It seems no one questions what a college degree means. At the Baccalaureate level it represents that the holder has completed some course of study competently and is now ready to apply the knowledge gained in the working world, but frequently has little to no relevant work experience. Holders of Master’s degrees are accorded higher status in the given area, with learning and experience (often assumed) more focused and deeper than the undergraduate. And holders of Doctorates are revered as true experts in their fields and become court wizards for Presidents and Captains of Industry. But I digress…
When we consider hiring an entry-level individual we look at their history and credentials to determine a suitable match. Typically, we are often seeking basic knowledge, drive, and attitude, while we seldom require more than modest experience in the area. For advanced roles, advanced degrees and substantial experience are pivotal, and they come in ready to run with minimal startup time expected. Still, even with such things on their CV and our gentle interrogation at an interview, we still have no independent assurance of their ability to apply the knowledge and execute effectively.
Everyone must start somewhere, and those of us who hire them need some way to discriminate between candidates to make the best possible decision for hiring or promotion. This is where professional certifications enter the process and add vital information to improve the quality of our decision-making.
Unlike a college degree program that is built on a foundation of the “pure” and “applied” book learning, and then verifies the somewhat clinically-acquired knowledge by examination, a certification frequently starts with an individual that has verified experience already in the real-world environment. The program then puts them through a skills-focused course that integrates knowledge with the experience by filling gaps, solidifying a better conceptual foundation, and proves competence through labs and examinations.
In a field like healthcare, a field that already requires independent certification of products, accreditation of facilities, licensing of workforce members, it is natural to require certification of those entrusted with the safeguarding of the information used in it. Given how this information can be used or misused in delivering care, justifying payment, documenting claims and treatments and the myriad other uses it has, it seems all but imperative that those professionals charged with its protection need not only the foundational knowledge but proof of performance and capability to do this extremely important job.
The systems and networks in use in a hospital, as an example, are of the same type used anywhere else; but the similarity could very easily stop there. Access control, wireless networks, biometrics, Internet usage, electronic transactions, privacy and all the rest are more widely variable in their configurations and service needs that anywhere else. Add to this the necessary integration with a vast array of devices and machines that test, irradiate, monitor, and report on every action of a human body – not to mention that they all do what they do in their own unique languages on incompatible protocols. Crowning this is that all of these generate information that must then be normalized, homogenized and standardized to flow into the administrative systems for management of resources, payments processing, strategic planning, and all other business functions.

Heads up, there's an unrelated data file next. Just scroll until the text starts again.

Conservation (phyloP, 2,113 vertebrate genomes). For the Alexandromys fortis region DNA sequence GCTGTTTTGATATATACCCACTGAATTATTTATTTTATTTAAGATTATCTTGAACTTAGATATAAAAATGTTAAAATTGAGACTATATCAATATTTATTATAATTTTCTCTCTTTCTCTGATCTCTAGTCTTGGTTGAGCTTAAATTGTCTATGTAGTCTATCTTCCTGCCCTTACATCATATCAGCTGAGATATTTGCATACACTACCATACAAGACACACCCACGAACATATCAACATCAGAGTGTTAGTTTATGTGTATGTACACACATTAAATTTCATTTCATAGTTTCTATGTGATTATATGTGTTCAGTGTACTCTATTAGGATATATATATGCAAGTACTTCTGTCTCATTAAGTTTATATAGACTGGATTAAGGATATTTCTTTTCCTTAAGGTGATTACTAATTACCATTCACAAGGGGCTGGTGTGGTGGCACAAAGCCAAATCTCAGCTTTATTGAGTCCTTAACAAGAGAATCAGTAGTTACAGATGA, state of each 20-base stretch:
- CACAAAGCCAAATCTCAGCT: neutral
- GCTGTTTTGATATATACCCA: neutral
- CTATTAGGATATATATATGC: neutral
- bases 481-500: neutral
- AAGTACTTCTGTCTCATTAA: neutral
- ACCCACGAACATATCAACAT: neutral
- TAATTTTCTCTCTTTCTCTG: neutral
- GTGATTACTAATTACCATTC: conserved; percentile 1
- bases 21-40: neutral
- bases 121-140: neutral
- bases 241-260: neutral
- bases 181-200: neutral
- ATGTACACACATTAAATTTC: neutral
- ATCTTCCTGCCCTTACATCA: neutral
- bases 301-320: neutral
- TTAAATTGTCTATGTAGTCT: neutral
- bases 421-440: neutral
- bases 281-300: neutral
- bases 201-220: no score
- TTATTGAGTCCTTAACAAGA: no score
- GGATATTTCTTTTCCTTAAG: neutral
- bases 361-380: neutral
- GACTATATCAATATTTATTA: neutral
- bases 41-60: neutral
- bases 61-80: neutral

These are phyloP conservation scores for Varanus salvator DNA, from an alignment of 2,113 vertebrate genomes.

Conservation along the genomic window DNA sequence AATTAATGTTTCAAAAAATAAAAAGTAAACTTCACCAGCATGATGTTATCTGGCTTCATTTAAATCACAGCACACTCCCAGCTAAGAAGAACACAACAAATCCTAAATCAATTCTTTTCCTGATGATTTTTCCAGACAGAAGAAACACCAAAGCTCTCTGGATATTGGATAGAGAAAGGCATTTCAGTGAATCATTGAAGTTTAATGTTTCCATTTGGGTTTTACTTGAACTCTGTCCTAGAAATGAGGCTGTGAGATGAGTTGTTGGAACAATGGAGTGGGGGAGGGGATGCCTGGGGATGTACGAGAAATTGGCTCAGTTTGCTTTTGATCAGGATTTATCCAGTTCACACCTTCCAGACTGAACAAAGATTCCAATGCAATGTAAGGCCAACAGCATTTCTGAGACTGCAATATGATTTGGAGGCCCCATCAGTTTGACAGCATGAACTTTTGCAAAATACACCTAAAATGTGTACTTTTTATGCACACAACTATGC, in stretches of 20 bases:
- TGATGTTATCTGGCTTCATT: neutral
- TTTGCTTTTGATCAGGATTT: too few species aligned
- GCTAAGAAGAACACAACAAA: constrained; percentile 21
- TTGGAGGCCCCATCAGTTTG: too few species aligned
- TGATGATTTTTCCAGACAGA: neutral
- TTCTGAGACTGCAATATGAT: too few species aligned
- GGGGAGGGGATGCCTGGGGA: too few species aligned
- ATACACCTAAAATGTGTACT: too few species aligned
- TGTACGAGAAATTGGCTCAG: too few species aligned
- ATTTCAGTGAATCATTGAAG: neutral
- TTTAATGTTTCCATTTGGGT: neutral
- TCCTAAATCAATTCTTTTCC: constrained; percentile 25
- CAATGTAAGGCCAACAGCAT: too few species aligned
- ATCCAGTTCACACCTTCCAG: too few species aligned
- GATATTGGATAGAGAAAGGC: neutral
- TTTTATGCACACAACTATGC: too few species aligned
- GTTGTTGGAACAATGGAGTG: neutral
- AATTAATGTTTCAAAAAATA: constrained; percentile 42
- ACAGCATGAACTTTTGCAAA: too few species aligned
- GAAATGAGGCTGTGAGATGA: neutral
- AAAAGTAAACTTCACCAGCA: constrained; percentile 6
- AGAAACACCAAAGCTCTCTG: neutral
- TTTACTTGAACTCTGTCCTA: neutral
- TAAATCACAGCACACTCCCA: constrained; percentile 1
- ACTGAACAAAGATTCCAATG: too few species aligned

Is it any wonder that certification of the IT professionals that work on these is becoming more a requirement than an option? This is especially true with respect to security and privacy and the wealth of laws that now govern them. The professional in such a role must grasp not just the technological component, but must also understand the regulations involved, the consequences of noncompliance, clinical data needs, and the business processes of the organization in which these all work; sometimes cohesively, many times not.
The professionals doing this work normally have years of experience, and are frequently holders of the CISSP, CISA, CIPP, or CISM certifications, which are industry standard general certifications in (respectively) IT security, IT audit, privacy, and IT processes and governance. A specialist certification like the Certified HIPAA Privacy and Security Expert (CHPSE) adds a proven credential focused on a crucially important are in today’s healthcare world.
These same holders frequently have degrees, often at the advanced level. Having the certification provides clear evidence of competence and capability. It adds clear and significant value: for the holder, it sets them apart from their peers, and for the employer it provides increased confidence in a candidate’s qualifications, and reduced risk of making a poor selection for the role. Even so, the importance of actually verifying credentials, background, employment history and references cannot be overstated.
There is no denying the importance of a degree: it is a strong and positive indicator of potential to perform and grow at a tactical level. Advanced degrees bring further evidence of the individual’s ability to grow and expand, and to apply the tactical experience gained in more strategic ways. There is still no substitute for demonstrated experience and performance, and these are the key elements that professional certifications, like the CHPSE, contribute. It is an important form of risk reduction; something we do in our environments, our systems and networks, and our resources management processes in our healthcare operations. It enables us to reduce the risk, and thus increase our trust in the most important resource we have to deliver quality service in healthcare: our people.